Compare two files using Hasing in Python

In this article, we would be creating a program that would determine, whether two files provided to it are the same or not. By the same means that their contents are the same or not (excluding any metadata). We would be using Cryptographic Hashes for this purpose. A cryptographic hash function is a function that takes in input data and produces a statistically unique output, which is unique to that particular set of data. We would be using this property of Cryptographic hash functions to identify the contents of two files, and then would compare that to determine whether they are same or not.

Note: The probability of getting the same has for two different data set is very very low. And even then the good cryptographic hash functions are made so that hash collisions are accidental rather than intentional.

We would be using SHA256 (Secure hash algorithm 256) as a hash function in this program. SHA256 is very resistant to collisions. We would be using hashlib library’s sha256() to use the implementation of the function in python.

hashlib module is preinstalled in most python distributions. If it doesn’t exists in your environment, then you can get the module by running the following command in the command–

pip install hashlib

Below is the implementation.



Text File 1:

compare-2-files-hash-pQython-1

Text File 2:

compare-2-files-hash-python-2

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import sys
import hashlib
   
  
def hashfile(file):
   
    # A arbitrary (but fixed) buffer 
    # size (change accordingly)
    # 65536 = 65536 bytes = 64 kilobytes 
    BUF_SIZE = 65536 
   
    # Initializing the sha256() method
    sha256 = hashlib.sha256()
   
    # Opening the file provided as
    # the first commandline arguement
    with open(file, 'rb') as f:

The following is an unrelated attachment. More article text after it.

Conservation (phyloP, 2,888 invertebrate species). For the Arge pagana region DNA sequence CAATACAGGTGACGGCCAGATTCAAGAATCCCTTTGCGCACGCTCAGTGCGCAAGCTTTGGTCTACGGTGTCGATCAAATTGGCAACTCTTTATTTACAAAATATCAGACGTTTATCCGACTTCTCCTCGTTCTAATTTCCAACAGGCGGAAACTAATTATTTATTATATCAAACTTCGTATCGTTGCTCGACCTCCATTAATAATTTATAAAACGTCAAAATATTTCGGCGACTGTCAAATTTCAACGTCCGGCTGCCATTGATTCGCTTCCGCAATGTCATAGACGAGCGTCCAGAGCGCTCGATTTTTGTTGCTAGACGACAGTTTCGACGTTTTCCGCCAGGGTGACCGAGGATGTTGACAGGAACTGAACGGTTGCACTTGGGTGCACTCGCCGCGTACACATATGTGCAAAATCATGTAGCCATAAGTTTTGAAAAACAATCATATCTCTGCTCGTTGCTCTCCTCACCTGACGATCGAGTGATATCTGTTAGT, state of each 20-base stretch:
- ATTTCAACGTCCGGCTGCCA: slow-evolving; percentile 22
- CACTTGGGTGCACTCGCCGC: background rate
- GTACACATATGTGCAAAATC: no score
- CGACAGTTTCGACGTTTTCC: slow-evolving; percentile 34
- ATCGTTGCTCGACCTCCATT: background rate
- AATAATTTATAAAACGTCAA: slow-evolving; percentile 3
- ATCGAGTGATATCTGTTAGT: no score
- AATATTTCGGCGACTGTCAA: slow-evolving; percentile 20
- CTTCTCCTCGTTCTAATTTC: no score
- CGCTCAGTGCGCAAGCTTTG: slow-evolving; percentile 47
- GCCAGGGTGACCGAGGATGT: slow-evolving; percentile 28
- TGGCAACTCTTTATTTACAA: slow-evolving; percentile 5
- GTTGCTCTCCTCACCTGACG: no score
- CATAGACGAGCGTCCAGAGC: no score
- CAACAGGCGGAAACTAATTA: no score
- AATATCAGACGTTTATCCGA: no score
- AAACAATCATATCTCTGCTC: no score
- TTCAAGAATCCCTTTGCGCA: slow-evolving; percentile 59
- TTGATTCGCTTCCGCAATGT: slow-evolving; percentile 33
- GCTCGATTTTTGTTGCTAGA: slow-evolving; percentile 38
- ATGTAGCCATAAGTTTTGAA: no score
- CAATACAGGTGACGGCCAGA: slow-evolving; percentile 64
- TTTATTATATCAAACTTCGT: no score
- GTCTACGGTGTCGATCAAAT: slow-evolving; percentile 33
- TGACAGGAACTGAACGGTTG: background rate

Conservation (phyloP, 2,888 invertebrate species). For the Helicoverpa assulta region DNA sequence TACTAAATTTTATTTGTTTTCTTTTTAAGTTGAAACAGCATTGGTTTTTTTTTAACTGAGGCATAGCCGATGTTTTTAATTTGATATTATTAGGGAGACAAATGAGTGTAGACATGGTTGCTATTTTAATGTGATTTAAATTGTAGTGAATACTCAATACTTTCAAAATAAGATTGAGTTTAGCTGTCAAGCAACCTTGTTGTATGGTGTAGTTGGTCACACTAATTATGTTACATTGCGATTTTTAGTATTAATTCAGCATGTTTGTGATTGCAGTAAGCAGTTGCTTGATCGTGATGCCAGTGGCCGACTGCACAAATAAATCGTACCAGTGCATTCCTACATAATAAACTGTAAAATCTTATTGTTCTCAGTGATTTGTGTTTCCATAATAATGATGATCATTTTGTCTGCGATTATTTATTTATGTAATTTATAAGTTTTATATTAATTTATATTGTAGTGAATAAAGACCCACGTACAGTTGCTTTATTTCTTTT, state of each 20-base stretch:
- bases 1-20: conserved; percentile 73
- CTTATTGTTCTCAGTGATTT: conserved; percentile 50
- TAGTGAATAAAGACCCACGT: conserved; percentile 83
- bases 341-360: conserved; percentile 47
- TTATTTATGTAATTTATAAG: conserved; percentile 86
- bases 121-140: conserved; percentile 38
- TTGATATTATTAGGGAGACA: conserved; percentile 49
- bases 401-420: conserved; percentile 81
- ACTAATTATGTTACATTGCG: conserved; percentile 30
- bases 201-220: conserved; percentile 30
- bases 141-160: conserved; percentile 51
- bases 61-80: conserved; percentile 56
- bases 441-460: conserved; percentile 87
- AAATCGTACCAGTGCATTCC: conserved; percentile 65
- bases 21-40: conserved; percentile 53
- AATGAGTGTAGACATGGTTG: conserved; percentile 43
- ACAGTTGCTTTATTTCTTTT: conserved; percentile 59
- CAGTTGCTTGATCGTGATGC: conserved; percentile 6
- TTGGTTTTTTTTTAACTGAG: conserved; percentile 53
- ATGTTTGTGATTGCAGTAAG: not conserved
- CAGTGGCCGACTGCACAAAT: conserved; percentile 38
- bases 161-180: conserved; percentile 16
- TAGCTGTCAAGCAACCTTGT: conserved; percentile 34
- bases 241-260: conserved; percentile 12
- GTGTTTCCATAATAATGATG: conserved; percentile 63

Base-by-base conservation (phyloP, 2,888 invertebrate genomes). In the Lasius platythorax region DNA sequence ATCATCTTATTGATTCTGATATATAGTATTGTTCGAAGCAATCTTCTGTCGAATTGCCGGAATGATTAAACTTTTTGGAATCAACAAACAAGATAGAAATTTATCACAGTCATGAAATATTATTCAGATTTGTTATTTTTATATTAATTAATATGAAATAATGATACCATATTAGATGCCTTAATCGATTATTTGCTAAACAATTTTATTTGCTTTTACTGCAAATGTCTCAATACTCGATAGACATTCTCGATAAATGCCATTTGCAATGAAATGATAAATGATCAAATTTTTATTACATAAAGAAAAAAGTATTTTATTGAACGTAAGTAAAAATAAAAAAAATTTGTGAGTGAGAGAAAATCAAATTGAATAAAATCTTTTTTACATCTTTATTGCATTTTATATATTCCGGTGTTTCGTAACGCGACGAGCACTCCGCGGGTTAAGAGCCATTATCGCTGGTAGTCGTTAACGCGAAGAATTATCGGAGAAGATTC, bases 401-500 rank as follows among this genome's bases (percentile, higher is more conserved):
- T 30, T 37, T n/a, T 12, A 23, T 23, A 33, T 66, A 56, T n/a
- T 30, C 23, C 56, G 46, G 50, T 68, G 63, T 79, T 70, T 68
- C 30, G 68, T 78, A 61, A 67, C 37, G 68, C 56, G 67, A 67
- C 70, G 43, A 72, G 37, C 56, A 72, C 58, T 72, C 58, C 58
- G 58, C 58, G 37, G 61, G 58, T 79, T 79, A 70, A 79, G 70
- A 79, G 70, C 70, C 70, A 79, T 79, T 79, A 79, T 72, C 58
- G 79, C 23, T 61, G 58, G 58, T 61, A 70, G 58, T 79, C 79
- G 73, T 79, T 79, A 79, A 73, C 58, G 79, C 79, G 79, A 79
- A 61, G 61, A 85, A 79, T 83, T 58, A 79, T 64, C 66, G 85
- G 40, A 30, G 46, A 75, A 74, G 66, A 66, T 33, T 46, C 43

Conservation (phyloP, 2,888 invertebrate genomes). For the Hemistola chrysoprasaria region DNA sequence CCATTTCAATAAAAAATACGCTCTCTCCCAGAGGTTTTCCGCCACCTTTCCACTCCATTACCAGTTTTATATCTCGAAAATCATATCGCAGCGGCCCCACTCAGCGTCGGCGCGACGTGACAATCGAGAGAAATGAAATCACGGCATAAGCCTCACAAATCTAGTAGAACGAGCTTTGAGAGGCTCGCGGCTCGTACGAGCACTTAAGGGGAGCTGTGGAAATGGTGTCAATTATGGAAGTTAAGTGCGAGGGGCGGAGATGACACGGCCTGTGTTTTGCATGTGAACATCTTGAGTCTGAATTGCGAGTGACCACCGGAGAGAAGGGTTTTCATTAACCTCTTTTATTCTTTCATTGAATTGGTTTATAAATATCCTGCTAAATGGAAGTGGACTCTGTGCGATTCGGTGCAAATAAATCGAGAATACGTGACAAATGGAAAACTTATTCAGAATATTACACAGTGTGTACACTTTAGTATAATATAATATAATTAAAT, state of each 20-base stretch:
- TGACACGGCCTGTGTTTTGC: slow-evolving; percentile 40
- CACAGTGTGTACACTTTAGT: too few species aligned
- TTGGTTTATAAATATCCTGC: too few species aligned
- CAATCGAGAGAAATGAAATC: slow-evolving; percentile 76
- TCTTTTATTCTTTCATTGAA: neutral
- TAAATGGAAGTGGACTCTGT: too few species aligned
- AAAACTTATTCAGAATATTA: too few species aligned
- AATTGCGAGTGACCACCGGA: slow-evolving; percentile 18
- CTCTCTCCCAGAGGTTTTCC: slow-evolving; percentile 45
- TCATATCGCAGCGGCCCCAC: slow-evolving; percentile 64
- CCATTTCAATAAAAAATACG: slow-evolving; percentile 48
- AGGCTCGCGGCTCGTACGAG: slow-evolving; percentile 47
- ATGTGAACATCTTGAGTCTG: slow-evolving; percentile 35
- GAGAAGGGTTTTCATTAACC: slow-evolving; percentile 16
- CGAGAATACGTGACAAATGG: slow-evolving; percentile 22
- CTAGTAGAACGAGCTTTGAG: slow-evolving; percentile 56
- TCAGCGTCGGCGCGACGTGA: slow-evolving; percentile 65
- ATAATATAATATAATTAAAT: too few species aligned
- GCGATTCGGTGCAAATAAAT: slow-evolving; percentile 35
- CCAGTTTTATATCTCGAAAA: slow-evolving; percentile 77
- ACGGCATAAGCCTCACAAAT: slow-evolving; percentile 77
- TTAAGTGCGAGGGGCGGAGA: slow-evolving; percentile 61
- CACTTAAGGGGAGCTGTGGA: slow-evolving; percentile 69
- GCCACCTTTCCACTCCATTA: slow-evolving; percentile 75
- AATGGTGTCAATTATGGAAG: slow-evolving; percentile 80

while True:
              
            # reading data = BUF_SIZE from
            # the file and saving it in a
            # variable
            data = f.read(BUF_SIZE)
   
            # True if eof = 1
            if not data:
                break
       
            # Passing that data to that sh256 hash
            # function (updating the function with
            # that data)
            sha256.update(data)
   
       
    # sha256.hexdigest() hashes all the input
    # data passed to the sha256() via sha256.update()
    # Acts as a finalize method, after which
    # all the input data gets hashed hexdigest()
    # hashes the data, and returns the output
    # in hexadecimal format
    return sha256.hexdigest()
  
# Calling hashfile() function to obtain hashes
# of the files, and saving the result
# in a variable
f1_hash = hashfile(sys.argv[1])
f2_hash = hashfile(sys.argv[2])
   
# Doing primitive string comparison to 
# check whether the two hashes match or not
if f1_hash == f2_hash:
    print("Both files are same")
    print(f"Hash: {f1_hash}")
  
else:
    print("Files are different!")
    print(f"Hash of File 1: {f1_hash}")
    print(f"Hash of File 2: {f2_hash}")

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Output:

For Different Files as Input:

python-compare-2-files-hash-1

For Same Files as Input:

python-compare-2-files-ash-2

Explanation:-

We take in input the filenames (via command-line argument), therefore the file paths must be provided from the command line. The function hashfile() is defined, to deal with arbitrary file sizes without running out of memory. As if we pass all the data in a file to the sha256.update() function, it doesn’t hash the data properly leading to inconsistency in the results. hashfile() returns the hash of the file in base16 (hexadecimal format). We call the same function for both the files and store their hashes in two separate variables. After which we use the hashes to compare them. If both the hashes are same (meaning the files contain same data), we output the message Both files are same and then the hash. If they are different we output a negative message, and the hash of each file (so that the user can visually see the different hashes).




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